I always have to pop in here and have a snoop.  


Besides the food in the hall where I got the momos there are loads of kiosks along the northern end of Brick Lane.  I've only ever tried the masala chai (spicy tea) as my belly is always too full from momos.  I really must come here more than once on a trip!!!  The variety of food is amazing. 

I then wandered down a side street over to Bishopgate and the Spitalfields market.  This is a wonderful market that sells beautiful handcrafted items - and they also have food stalls although nothing like Brick Lane.  I came away empty-handed from both markets except for a bamboo toothbrush!  The purpose of this visit was to buy gifts for family and friends and I failed miserably.  I am not really a shopper so I have to be in the right mood. 



I think they were going to telecast sports - probably Wimbledon.  Sports..meh....I parked my butt on a nearby bench to rest and I even resisted the Pimms!!  


I always have to pay my respects to this goat that stands alongside the Spitalfields market building.  It is called "I Goat" and is a memorial to the many immigrants (including the Huguenots I mentioned earlier) and their persecution and sacrifice.  Also it might be a nod to the 17th century when Spitalfields market traded in all sorts - probably including goats.  


Sadly I had to head in the direction of "no roast" - that belly full of momos would definitely have rebelled!!! 

I headed over to Liverpool Street Station as I wasn't entirely sure what I would get up to next.  I sat in the lobby and thought about where to go next...I had a friend join me...


This poor guy was missing a foot!  I felt so badly that 1)  I had no food to share with him and 2) I couldn't take him home with me as my pet to protect and care for (don't think Claudia would have liked that in her guest house!!!)  Then I remembered the cooing.....I had pigeons living on my balcony once or twice.  Not fun.  But I do like their attitude - they don't take sh*t from anyone.  I left the station feeling very sad....though maybe that pigeon is on to a great gig living in Liverpool St station with all those WH Smith sandwich crumbs around and playing up to soppy animal lovers like me. (not a shortage of those in Britain!)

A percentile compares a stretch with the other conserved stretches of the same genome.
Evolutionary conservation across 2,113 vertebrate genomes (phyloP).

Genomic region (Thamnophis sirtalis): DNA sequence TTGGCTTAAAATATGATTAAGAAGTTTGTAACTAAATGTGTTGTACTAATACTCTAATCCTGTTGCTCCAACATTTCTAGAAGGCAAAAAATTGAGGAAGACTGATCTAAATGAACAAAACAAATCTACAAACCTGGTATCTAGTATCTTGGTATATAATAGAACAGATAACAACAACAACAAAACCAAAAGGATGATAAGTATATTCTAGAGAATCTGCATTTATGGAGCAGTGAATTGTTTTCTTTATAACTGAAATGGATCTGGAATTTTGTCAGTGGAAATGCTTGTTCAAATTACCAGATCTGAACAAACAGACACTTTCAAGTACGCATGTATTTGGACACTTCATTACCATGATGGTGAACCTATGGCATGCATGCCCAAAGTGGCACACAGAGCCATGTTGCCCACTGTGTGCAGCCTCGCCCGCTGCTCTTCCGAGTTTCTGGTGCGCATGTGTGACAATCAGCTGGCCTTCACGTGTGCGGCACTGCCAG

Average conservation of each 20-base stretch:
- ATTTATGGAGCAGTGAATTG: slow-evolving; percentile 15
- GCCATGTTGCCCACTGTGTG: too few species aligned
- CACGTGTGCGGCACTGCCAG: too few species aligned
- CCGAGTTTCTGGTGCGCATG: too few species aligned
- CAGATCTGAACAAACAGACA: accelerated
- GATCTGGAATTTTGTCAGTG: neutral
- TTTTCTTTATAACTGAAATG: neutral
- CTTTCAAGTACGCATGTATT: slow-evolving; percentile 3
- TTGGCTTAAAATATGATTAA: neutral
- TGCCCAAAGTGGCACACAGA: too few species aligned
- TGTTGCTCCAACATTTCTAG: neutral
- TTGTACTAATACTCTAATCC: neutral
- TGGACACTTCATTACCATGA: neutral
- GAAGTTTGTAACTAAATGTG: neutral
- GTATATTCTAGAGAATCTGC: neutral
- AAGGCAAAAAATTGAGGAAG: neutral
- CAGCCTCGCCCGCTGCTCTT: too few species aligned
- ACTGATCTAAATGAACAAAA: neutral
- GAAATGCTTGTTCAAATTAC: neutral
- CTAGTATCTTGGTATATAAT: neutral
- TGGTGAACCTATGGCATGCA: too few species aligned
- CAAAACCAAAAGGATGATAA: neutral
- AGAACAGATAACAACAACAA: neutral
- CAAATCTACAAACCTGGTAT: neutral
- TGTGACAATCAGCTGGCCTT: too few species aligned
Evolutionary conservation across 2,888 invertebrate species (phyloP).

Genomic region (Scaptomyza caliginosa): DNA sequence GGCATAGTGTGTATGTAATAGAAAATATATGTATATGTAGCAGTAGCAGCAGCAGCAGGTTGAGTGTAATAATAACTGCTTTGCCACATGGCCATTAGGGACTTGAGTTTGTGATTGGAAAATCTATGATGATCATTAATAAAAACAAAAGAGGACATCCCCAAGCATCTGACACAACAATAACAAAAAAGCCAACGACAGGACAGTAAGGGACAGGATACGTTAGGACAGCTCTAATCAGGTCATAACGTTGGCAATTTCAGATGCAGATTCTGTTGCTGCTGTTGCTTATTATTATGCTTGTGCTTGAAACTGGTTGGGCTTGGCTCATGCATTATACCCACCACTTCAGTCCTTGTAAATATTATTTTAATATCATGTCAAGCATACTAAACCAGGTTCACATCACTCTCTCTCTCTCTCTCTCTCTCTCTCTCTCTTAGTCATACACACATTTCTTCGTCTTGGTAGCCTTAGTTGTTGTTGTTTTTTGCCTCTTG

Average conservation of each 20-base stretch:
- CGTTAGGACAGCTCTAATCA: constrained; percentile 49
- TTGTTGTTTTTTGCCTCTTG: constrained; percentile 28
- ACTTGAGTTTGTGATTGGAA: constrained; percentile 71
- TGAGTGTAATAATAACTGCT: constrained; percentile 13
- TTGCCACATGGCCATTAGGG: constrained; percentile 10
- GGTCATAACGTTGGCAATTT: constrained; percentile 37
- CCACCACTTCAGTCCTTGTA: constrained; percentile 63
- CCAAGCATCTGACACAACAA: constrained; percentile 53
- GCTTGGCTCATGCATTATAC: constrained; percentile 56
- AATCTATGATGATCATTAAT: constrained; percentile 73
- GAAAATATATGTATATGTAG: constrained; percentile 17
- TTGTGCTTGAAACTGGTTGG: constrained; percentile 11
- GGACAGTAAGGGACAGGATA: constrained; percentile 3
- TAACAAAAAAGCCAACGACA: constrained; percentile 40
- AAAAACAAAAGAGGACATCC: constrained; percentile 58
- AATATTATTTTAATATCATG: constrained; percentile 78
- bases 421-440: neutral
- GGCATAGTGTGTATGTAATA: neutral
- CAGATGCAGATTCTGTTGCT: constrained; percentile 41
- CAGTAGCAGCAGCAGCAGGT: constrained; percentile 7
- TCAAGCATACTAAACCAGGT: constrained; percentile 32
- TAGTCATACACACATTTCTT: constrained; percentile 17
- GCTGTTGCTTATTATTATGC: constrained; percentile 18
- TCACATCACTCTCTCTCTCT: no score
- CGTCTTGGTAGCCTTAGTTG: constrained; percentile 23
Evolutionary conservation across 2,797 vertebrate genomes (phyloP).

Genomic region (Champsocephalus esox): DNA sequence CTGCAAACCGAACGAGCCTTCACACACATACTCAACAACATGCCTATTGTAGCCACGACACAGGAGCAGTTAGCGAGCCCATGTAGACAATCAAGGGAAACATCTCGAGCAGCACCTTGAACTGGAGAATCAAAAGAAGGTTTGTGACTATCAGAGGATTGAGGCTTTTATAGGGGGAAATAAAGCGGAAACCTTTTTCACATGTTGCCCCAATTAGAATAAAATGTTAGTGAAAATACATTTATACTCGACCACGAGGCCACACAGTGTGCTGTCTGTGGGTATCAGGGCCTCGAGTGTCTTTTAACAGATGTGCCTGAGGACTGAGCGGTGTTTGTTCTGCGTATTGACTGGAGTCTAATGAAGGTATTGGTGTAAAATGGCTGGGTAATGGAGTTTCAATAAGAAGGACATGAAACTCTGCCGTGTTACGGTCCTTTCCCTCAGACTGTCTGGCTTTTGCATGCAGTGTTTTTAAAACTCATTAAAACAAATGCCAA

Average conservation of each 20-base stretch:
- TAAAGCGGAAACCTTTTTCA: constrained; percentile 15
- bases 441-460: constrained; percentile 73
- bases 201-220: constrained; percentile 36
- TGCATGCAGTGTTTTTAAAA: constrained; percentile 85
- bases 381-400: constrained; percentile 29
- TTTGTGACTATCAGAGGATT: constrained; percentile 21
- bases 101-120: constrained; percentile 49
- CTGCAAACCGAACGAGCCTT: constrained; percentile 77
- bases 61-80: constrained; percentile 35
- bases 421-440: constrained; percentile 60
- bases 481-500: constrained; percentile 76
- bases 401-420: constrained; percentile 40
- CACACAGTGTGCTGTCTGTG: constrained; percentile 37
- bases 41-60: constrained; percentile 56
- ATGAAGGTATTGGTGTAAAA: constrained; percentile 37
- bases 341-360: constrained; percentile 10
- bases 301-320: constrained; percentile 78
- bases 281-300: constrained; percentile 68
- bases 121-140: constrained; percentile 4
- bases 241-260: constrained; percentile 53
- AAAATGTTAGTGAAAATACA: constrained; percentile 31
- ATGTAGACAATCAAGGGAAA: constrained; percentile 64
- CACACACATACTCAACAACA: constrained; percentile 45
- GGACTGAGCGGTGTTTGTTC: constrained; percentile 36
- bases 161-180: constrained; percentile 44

I got on the bus to Kings Cross station and followed the crowd to Coal Drops Yard which is a new shopping and entertainment area just behind the station.  What used to be a hang out for drug addicts/dealers and other people you don't want to meet on a dark night is now being rejuvenated.  My friend Loraine had told me about this place so I knew I had to go.  Honestly, anyone who gets bored in London needs their head examined - or they are just plain boring themselves!!!!  You should see my list for the next time I am over (please...please...don't let it be too long!!). 



What the heck is Coal Drops Yard you might ask?  This was the site of two huge coal sheds that were used to receive coal from South Yorkshire and send it onto the adjacent Regents Canal on canal boats (pulled by horses on the canal paths in earlier days) or onto carts to be dispursed around London.  Coal was used to heat and light the buildings and homes of London and eight million tons a year came through these sheds.  Some coal was also converted to coal gas in the round gasworks structure below. As there are a few of these abandoned lonely structures around London it was so cool to see that condo units have been built inside this structure. 


There were quite a few shops but they were all too high scale for me.  


There was a water play area that was a hit with kiddies of all ages. 


There was also a free movie - I can't remember what it was but it didn't tempt me.  I assume this was a weekend-only thing but I could be wrong.  (And look at all those people - sitting way too close aren't they???  It is going to seem so strange when we can all sit together again.)  


Of course I had to pop in here...


and pay my respects to the proprietor!!! 


I had a browse but nothing took my fancy.  I certainly would have been a cheap date today!!!  

I decided to go back through the tunnel to Kings Cross which was lit in a rainbow for Pride month.  (and nice and cool which was relief on this hot day) 



Then back to Streatham tired and happy - what a great day!!!  

I highly recommend visiting the East End markets on a Sunday.  The markets generally don't start until 10 a.m.  If you want to see the street art I recommend going to the Aldgate East tube station and turn left out of the station for half a block and turn left at the first street - that is Brick Lane. It starts out fairly ordinary with a high number of Indian restaurants but as you walk further along the street art begins and then the markets. 

Coal Drops yard is behind Kings Cross Rail tube/rail station and the train is well marked (or follow the herd if it's the weekend) 






Visiting the birth of Buddhism and the Holy City of Varanasi in India

This is the last post on my trip to India in the winter of 2007.  Wednesday, January 31 st  -      It was absolute chaos at the Varanasi tra...